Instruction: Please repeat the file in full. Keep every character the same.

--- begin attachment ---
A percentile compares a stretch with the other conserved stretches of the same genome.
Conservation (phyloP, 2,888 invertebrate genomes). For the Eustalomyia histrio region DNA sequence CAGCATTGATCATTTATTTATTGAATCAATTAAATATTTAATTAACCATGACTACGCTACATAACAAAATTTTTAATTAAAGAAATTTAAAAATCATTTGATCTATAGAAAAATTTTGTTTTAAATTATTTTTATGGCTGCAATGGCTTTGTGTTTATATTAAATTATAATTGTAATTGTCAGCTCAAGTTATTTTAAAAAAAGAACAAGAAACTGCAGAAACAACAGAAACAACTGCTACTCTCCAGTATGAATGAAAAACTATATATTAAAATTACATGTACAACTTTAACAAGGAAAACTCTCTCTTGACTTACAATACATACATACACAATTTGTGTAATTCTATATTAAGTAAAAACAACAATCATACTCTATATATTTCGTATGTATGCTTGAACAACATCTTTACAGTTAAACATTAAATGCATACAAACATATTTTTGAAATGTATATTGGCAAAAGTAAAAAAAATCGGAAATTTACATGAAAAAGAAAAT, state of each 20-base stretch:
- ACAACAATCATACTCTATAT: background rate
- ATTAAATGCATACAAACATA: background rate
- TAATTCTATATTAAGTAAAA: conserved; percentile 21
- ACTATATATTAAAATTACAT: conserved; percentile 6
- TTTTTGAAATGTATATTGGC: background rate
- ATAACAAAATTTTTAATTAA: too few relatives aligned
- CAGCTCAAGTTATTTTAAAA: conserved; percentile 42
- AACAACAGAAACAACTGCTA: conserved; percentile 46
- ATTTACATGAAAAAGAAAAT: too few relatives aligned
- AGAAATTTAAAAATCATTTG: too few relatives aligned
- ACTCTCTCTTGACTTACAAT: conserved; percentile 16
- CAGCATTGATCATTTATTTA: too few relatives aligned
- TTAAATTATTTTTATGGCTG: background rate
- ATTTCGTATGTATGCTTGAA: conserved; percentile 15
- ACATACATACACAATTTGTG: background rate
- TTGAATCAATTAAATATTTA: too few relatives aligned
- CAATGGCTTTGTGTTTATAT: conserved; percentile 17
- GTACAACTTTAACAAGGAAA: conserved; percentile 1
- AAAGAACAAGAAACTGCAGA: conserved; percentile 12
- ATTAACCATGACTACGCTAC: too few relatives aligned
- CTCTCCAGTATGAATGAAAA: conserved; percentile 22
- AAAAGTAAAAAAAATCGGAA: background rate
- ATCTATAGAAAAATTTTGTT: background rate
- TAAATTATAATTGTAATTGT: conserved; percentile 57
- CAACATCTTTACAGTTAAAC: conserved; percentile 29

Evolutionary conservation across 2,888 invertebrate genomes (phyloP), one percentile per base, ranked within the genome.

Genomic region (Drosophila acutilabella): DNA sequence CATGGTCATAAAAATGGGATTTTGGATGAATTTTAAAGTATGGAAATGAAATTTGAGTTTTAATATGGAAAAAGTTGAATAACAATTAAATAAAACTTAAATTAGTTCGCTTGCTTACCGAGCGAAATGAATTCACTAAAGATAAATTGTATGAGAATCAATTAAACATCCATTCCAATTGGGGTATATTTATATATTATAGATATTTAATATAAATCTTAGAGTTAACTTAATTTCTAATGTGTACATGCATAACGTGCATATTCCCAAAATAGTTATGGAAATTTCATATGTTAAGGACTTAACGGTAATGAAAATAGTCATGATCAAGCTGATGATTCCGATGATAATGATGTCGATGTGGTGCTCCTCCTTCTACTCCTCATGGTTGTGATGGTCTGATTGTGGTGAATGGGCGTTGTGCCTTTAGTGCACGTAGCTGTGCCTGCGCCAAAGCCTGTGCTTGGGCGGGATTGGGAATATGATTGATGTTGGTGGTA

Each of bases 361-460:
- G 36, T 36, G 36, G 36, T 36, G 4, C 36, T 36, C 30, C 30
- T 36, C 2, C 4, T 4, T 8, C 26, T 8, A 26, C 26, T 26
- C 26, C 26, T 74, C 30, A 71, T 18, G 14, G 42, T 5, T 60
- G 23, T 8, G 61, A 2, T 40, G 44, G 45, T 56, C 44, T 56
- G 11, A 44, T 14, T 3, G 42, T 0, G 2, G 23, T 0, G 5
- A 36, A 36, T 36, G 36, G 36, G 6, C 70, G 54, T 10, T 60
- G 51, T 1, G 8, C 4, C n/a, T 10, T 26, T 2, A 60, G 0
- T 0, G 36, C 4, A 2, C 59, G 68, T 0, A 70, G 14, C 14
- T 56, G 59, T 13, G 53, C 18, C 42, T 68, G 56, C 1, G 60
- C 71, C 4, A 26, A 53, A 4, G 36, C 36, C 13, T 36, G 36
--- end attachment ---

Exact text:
A percentile compares a stretch with the other conserved stretches of the same genome.
Conservation (phyloP, 2,888 invertebrate genomes). For the Eustalomyia histrio region DNA sequence CAGCATTGATCATTTATTTATTGAATCAATTAAATATTTAATTAACCATGACTACGCTACATAACAAAATTTTTAATTAAAGAAATTTAAAAATCATTTGATCTATAGAAAAATTTTGTTTTAAATTATTTTTATGGCTGCAATGGCTTTGTGTTTATATTAAATTATAATTGTAATTGTCAGCTCAAGTTATTTTAAAAAAAGAACAAGAAACTGCAGAAACAACAGAAACAACTGCTACTCTCCAGTATGAATGAAAAACTATATATTAAAATTACATGTACAACTTTAACAAGGAAAACTCTCTCTTGACTTACAATACATACATACACAATTTGTGTAATTCTATATTAAGTAAAAACAACAATCATACTCTATATATTTCGTATGTATGCTTGAACAACATCTTTACAGTTAAACATTAAATGCATACAAACATATTTTTGAAATGTATATTGGCAAAAGTAAAAAAAATCGGAAATTTACATGAAAAAGAAAAT, state of each 20-base stretch:
- ACAACAATCATACTCTATAT: background rate
- ATTAAATGCATACAAACATA: background rate
- TAATTCTATATTAAGTAAAA: conserved; percentile 21
- ACTATATATTAAAATTACAT: conserved; percentile 6
- TTTTTGAAATGTATATTGGC: background rate
- ATAACAAAATTTTTAATTAA: too few relatives aligned
- CAGCTCAAGTTATTTTAAAA: conserved; percentile 42
- AACAACAGAAACAACTGCTA: conserved; percentile 46
- ATTTACATGAAAAAGAAAAT: too few relatives aligned
- AGAAATTTAAAAATCATTTG: too few relatives aligned
- ACTCTCTCTTGACTTACAAT: conserved; percentile 16
- CAGCATTGATCATTTATTTA: too few relatives aligned
- TTAAATTATTTTTATGGCTG: background rate
- ATTTCGTATGTATGCTTGAA: conserved; percentile 15
- ACATACATACACAATTTGTG: background rate
- TTGAATCAATTAAATATTTA: too few relatives aligned
- CAATGGCTTTGTGTTTATAT: conserved; percentile 17
- GTACAACTTTAACAAGGAAA: conserved; percentile 1
- AAAGAACAAGAAACTGCAGA: conserved; percentile 12
- ATTAACCATGACTACGCTAC: too few relatives aligned
- CTCTCCAGTATGAATGAAAA: conserved; percentile 22
- AAAAGTAAAAAAAATCGGAA: background rate
- ATCTATAGAAAAATTTTGTT: background rate
- TAAATTATAATTGTAATTGT: conserved; percentile 57
- CAACATCTTTACAGTTAAAC: conserved; percentile 29

Evolutionary conservation across 2,888 invertebrate genomes (phyloP), one percentile per base, ranked within the genome.

Genomic region (Drosophila acutilabella): DNA sequence CATGGTCATAAAAATGGGATTTTGGATGAATTTTAAAGTATGGAAATGAAATTTGAGTTTTAATATGGAAAAAGTTGAATAACAATTAAATAAAACTTAAATTAGTTCGCTTGCTTACCGAGCGAAATGAATTCACTAAAGATAAATTGTATGAGAATCAATTAAACATCCATTCCAATTGGGGTATATTTATATATTATAGATATTTAATATAAATCTTAGAGTTAACTTAATTTCTAATGTGTACATGCATAACGTGCATATTCCCAAAATAGTTATGGAAATTTCATATGTTAAGGACTTAACGGTAATGAAAATAGTCATGATCAAGCTGATGATTCCGATGATAATGATGTCGATGTGGTGCTCCTCCTTCTACTCCTCATGGTTGTGATGGTCTGATTGTGGTGAATGGGCGTTGTGCCTTTAGTGCACGTAGCTGTGCCTGCGCCAAAGCCTGTGCTTGGGCGGGATTGGGAATATGATTGATGTTGGTGGTA

Each of bases 361-460:
- G 36, T 36, G 36, G 36, T 36, G 4, C 36, T 36, C 30, C 30
- T 36, C 2, C 4, T 4, T 8, C 26, T 8, A 26, C 26, T 26
- C 26, C 26, T 74, C 30, A 71, T 18, G 14, G 42, T 5, T 60
- G 23, T 8, G 61, A 2, T 40, G 44, G 45, T 56, C 44, T 56
- G 11, A 44, T 14, T 3, G 42, T 0, G 2, G 23, T 0, G 5
- A 36, A 36, T 36, G 36, G 36, G 6, C 70, G 54, T 10, T 60
- G 51, T 1, G 8, C 4, C n/a, T 10, T 26, T 2, A 60, G 0
- T 0, G 36, C 4, A 2, C 59, G 68, T 0, A 70, G 14, C 14
- T 56, G 59, T 13, G 53, C 18, C 42, T 68, G 56, C 1, G 60
- C 71, C 4, A 26, A 53, A 4, G 36, C 36, C 13, T 36, G 36